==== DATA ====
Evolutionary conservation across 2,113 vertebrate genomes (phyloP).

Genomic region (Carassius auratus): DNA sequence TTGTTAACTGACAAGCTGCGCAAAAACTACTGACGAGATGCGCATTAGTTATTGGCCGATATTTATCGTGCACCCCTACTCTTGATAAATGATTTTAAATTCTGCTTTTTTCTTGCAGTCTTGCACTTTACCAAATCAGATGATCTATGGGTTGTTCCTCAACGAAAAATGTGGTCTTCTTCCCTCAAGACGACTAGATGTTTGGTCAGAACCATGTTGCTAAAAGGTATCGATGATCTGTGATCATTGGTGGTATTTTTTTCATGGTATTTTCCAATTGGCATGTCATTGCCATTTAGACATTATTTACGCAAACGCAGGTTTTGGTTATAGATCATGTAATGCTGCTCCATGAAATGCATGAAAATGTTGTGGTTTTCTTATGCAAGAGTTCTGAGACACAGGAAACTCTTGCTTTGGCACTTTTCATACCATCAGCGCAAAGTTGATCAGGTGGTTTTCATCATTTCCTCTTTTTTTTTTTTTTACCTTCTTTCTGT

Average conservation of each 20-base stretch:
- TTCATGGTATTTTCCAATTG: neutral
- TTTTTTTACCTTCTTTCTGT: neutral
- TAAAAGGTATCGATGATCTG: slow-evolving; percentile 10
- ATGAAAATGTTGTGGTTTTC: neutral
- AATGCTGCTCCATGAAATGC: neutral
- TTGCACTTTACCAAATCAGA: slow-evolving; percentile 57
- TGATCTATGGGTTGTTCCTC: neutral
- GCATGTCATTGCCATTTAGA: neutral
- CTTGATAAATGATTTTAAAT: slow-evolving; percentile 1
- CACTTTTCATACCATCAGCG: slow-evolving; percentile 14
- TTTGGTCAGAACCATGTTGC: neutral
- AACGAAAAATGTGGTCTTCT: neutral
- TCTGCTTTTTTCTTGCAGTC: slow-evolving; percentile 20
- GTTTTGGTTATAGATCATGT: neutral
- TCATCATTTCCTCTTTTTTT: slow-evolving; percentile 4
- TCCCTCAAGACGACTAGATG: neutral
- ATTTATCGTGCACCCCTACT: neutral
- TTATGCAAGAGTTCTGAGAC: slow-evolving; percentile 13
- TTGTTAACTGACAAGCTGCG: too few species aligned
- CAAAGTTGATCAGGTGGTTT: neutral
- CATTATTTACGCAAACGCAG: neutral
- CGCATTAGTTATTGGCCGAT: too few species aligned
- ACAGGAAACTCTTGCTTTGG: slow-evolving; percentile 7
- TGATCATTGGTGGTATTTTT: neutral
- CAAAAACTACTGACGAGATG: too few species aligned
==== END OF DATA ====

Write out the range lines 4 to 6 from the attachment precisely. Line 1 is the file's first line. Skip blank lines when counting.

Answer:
- TTCATGGTATTTTCCAATTG: neutral
- TTTTTTTACCTTCTTTCTGT: neutral
- TAAAAGGTATCGATGATCTG: slow-evolving; percentile 10